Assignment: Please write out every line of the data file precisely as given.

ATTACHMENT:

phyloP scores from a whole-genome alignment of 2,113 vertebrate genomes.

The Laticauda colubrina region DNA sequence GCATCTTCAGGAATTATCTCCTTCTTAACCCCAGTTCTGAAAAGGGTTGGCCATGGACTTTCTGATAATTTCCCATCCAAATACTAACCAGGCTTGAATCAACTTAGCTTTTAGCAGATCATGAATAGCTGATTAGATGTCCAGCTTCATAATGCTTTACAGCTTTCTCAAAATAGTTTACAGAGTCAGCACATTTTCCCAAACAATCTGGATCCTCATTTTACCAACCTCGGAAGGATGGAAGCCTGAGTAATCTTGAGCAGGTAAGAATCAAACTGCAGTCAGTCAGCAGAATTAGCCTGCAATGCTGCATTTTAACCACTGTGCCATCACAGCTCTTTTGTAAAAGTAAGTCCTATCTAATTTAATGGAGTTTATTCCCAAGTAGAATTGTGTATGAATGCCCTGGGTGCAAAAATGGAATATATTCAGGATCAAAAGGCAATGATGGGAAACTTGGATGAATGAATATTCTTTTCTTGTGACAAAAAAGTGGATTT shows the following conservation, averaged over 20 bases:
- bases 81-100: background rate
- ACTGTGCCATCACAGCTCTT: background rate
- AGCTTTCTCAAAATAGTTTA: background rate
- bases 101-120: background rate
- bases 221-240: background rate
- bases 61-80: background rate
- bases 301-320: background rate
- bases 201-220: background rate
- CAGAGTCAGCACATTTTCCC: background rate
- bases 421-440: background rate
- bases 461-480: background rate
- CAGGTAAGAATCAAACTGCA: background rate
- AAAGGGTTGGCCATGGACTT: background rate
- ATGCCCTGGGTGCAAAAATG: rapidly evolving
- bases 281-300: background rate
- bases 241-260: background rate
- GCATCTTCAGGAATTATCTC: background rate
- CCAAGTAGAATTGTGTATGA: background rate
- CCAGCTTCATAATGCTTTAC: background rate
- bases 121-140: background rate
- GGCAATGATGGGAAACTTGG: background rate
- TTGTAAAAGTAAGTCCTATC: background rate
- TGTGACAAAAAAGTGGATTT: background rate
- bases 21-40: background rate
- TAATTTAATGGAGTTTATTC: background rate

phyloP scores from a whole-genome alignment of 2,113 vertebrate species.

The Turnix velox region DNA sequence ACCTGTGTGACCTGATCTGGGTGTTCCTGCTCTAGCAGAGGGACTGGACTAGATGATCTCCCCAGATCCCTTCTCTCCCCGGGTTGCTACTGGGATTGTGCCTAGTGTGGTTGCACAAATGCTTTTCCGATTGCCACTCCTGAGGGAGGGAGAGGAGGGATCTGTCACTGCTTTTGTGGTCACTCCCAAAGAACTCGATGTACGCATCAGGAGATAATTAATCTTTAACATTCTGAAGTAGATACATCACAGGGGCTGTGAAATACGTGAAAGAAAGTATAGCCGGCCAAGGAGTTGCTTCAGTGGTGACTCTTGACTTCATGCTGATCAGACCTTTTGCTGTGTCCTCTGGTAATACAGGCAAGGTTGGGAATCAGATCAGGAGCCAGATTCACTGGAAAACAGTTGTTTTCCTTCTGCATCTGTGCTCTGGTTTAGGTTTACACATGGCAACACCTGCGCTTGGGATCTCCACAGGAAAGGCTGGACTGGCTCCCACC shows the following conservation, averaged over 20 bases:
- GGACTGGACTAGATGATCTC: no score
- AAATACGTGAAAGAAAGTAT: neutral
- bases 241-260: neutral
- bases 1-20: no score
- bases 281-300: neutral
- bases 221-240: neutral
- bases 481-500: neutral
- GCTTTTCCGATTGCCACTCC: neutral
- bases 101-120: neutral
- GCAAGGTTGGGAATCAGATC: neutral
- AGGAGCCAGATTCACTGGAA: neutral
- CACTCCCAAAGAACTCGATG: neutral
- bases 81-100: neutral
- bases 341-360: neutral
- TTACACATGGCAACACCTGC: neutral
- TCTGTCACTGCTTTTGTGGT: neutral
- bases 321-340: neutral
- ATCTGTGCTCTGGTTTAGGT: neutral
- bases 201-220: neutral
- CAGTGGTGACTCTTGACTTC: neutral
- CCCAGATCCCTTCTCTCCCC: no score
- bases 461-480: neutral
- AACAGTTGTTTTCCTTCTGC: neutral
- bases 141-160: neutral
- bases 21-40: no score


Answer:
phyloP scores from a whole-genome alignment of 2,113 vertebrate genomes.

The Laticauda colubrina region DNA sequence GCATCTTCAGGAATTATCTCCTTCTTAACCCCAGTTCTGAAAAGGGTTGGCCATGGACTTTCTGATAATTTCCCATCCAAATACTAACCAGGCTTGAATCAACTTAGCTTTTAGCAGATCATGAATAGCTGATTAGATGTCCAGCTTCATAATGCTTTACAGCTTTCTCAAAATAGTTTACAGAGTCAGCACATTTTCCCAAACAATCTGGATCCTCATTTTACCAACCTCGGAAGGATGGAAGCCTGAGTAATCTTGAGCAGGTAAGAATCAAACTGCAGTCAGTCAGCAGAATTAGCCTGCAATGCTGCATTTTAACCACTGTGCCATCACAGCTCTTTTGTAAAAGTAAGTCCTATCTAATTTAATGGAGTTTATTCCCAAGTAGAATTGTGTATGAATGCCCTGGGTGCAAAAATGGAATATATTCAGGATCAAAAGGCAATGATGGGAAACTTGGATGAATGAATATTCTTTTCTTGTGACAAAAAAGTGGATTT shows the following conservation, averaged over 20 bases:
- bases 81-100: background rate
- ACTGTGCCATCACAGCTCTT: background rate
- AGCTTTCTCAAAATAGTTTA: background rate
- bases 101-120: background rate
- bases 221-240: background rate
- bases 61-80: background rate
- bases 301-320: background rate
- bases 201-220: background rate
- CAGAGTCAGCACATTTTCCC: background rate
- bases 421-440: background rate
- bases 461-480: background rate
- CAGGTAAGAATCAAACTGCA: background rate
- AAAGGGTTGGCCATGGACTT: background rate
- ATGCCCTGGGTGCAAAAATG: rapidly evolving
- bases 281-300: background rate
- bases 241-260: background rate
- GCATCTTCAGGAATTATCTC: background rate
- CCAAGTAGAATTGTGTATGA: background rate
- CCAGCTTCATAATGCTTTAC: background rate
- bases 121-140: background rate
- GGCAATGATGGGAAACTTGG: background rate
- TTGTAAAAGTAAGTCCTATC: background rate
- TGTGACAAAAAAGTGGATTT: background rate
- bases 21-40: background rate
- TAATTTAATGGAGTTTATTC: background rate

phyloP scores from a whole-genome alignment of 2,113 vertebrate species.

The Turnix velox region DNA sequence ACCTGTGTGACCTGATCTGGGTGTTCCTGCTCTAGCAGAGGGACTGGACTAGATGATCTCCCCAGATCCCTTCTCTCCCCGGGTTGCTACTGGGATTGTGCCTAGTGTGGTTGCACAAATGCTTTTCCGATTGCCACTCCTGAGGGAGGGAGAGGAGGGATCTGTCACTGCTTTTGTGGTCACTCCCAAAGAACTCGATGTACGCATCAGGAGATAATTAATCTTTAACATTCTGAAGTAGATACATCACAGGGGCTGTGAAATACGTGAAAGAAAGTATAGCCGGCCAAGGAGTTGCTTCAGTGGTGACTCTTGACTTCATGCTGATCAGACCTTTTGCTGTGTCCTCTGGTAATACAGGCAAGGTTGGGAATCAGATCAGGAGCCAGATTCACTGGAAAACAGTTGTTTTCCTTCTGCATCTGTGCTCTGGTTTAGGTTTACACATGGCAACACCTGCGCTTGGGATCTCCACAGGAAAGGCTGGACTGGCTCCCACC shows the following conservation, averaged over 20 bases:
- GGACTGGACTAGATGATCTC: no score
- AAATACGTGAAAGAAAGTAT: neutral
- bases 241-260: neutral
- bases 1-20: no score
- bases 281-300: neutral
- bases 221-240: neutral
- bases 481-500: neutral
- GCTTTTCCGATTGCCACTCC: neutral
- bases 101-120: neutral
- GCAAGGTTGGGAATCAGATC: neutral
- AGGAGCCAGATTCACTGGAA: neutral
- CACTCCCAAAGAACTCGATG: neutral
- bases 81-100: neutral
- bases 341-360: neutral
- TTACACATGGCAACACCTGC: neutral
- TCTGTCACTGCTTTTGTGGT: neutral
- bases 321-340: neutral
- ATCTGTGCTCTGGTTTAGGT: neutral
- bases 201-220: neutral
- CAGTGGTGACTCTTGACTTC: neutral
- CCCAGATCCCTTCTCTCCCC: no score
- bases 461-480: neutral
- AACAGTTGTTTTCCTTCTGC: neutral
- bases 141-160: neutral
- bases 21-40: no score